Tesla's Autopilot driver assistance system is at the heart of many of its cars – and the EV giant has just won the first of several upcoming court cases that could prove significant on the long road to fully self-driving cars.
A civil lawsuit filed in Riverside County Superior Court in California alleged that the Autopilot system caused owner Micah Lee's Model 3 to suddenly veer off a highway east of Los Angeles at 65 miles per hour, strike a palm tree and burst into flames, all in the span of seconds, according to Reuters.
This 2019 crash killed Lee and seriously injured his two passengers, including a then eight-year-old boy. The two survivors sought $400 million in damages, but according to The Guardian the electric vehicle maker claimed it was unclear whether the autopilot feature was engaged at the time of the crash.
Tesla's Autopilot system, which can be upgraded to a full self-driving (FSD) system for an additional fee, is in many of the brand's current models, touting high levels of autonomous driving capabilities that allow the driver to hand certain driving duties over to the car.
However, the company has always maintained that fully autonomous driving isn’t ready yet and that the driver must be ready to take control of the vehicle at all times, despite the potentially confusing Autopilot moniker.
This is the second case Tesla has won this year that involves its autonomous driving systems, with success in Los Angeles following accusations from a Model S owner who claimed their vehicle swerved into the kerb and injured its driver.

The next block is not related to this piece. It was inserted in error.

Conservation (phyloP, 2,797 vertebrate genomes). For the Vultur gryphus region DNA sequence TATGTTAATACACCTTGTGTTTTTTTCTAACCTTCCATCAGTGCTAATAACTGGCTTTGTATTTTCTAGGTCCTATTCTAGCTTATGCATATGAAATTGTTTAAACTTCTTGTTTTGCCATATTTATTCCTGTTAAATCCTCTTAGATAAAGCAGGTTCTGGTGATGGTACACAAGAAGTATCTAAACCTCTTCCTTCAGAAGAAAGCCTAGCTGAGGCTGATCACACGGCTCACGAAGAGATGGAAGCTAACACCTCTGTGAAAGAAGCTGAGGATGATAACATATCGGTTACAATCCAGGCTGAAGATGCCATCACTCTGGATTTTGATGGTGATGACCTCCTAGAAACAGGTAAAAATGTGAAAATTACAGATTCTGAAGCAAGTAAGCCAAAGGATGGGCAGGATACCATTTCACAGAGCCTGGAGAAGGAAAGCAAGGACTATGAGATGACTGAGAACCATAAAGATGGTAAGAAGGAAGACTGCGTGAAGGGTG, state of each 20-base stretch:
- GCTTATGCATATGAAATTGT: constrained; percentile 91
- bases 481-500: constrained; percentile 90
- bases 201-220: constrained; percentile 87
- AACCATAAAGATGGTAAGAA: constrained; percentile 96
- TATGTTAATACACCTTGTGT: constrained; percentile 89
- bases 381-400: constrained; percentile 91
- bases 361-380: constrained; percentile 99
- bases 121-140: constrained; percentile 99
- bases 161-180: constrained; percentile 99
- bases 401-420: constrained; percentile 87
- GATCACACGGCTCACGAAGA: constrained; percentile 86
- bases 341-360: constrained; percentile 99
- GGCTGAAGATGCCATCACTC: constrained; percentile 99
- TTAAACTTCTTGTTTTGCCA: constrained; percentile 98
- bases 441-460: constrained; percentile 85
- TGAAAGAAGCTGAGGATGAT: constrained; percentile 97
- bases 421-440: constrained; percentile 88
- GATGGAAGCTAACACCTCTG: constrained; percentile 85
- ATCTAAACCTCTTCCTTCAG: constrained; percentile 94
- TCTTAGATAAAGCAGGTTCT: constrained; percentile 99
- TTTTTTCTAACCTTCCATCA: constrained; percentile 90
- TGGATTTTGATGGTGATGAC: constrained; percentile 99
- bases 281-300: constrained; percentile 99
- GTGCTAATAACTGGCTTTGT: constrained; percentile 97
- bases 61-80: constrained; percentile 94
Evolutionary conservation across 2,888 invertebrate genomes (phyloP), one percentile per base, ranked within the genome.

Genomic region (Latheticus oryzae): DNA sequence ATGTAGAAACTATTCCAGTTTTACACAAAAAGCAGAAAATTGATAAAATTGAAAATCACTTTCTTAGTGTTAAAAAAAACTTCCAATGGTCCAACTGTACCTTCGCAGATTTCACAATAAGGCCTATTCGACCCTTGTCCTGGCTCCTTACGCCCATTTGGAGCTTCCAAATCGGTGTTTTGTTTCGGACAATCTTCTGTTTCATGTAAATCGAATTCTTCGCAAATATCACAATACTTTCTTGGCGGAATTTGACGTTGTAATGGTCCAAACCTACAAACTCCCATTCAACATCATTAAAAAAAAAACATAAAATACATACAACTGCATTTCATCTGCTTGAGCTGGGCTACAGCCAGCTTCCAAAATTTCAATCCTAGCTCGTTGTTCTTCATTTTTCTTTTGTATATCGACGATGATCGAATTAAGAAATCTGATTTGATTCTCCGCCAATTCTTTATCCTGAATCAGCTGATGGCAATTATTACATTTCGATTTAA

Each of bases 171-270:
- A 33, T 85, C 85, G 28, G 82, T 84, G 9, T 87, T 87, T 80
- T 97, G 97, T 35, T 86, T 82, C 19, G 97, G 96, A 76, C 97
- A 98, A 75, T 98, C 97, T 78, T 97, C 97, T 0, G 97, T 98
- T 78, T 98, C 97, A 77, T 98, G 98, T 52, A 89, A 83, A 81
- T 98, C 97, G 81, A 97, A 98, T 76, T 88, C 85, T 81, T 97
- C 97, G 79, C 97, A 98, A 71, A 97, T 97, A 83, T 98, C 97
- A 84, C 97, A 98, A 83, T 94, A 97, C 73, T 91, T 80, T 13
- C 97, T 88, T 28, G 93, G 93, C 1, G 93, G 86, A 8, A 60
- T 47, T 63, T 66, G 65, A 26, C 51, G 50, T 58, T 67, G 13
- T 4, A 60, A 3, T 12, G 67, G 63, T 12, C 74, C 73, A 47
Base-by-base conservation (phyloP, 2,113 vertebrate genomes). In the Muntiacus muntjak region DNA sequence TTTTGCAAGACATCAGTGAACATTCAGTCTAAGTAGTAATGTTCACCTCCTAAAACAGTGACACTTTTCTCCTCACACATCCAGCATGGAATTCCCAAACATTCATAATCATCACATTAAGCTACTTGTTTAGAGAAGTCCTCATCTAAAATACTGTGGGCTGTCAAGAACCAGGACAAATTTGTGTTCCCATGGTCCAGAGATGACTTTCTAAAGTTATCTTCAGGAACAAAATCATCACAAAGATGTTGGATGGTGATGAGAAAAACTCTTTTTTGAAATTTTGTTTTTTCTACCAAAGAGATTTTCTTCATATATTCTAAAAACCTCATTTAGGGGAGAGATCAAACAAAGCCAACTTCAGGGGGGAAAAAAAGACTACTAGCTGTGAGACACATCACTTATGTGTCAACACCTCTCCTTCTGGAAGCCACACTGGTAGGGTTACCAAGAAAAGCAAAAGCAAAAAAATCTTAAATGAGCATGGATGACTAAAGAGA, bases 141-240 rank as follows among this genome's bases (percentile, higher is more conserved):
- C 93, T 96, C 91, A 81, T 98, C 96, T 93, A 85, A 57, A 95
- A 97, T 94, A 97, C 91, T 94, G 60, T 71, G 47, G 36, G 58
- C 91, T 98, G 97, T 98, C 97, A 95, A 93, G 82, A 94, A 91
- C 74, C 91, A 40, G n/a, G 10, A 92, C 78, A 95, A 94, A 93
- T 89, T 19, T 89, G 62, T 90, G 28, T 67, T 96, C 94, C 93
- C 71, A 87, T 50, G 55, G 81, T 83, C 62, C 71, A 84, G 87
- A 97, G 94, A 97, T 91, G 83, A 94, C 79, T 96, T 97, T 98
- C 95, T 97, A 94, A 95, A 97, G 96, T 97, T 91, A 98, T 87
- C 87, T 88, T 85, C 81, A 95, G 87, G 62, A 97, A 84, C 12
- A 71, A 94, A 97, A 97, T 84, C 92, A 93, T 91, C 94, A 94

In both cases so far, the jury has agreed that ultimate responsibility for this technology rested with the human behind the wheel.
A win for Tesla, but a loss for autonomous driving?
According to Reuters, Bryant Walker Smith, a University of South Carolina law professor, said the outcome in both cases shows "our juries are still really focused on the idea of a human in the driver's seat being where the buck stops.”
This argument has helped Tesla win in court, but it could prove tricky for the future of autonomous driving in passenger cars, where the most powerful systems will supposedly allow drivers and passengers to take eyes off the road and hands off the wheel.
Tesla repeatedly lands itself in hot water over its messaging, such as naming its autonomous driving features "full self-driving" (FSD). Reuters recently reported that the car maker is facing a criminal probe into its claims that its cars can drive themselves.
But if the law keeps falling on the side of driver responsibility, this could prove a major stumbling block towards ultimate goal of autonomous driving in passenger cars in the near future, where drivers can kick back and relax while technology does the hard work.
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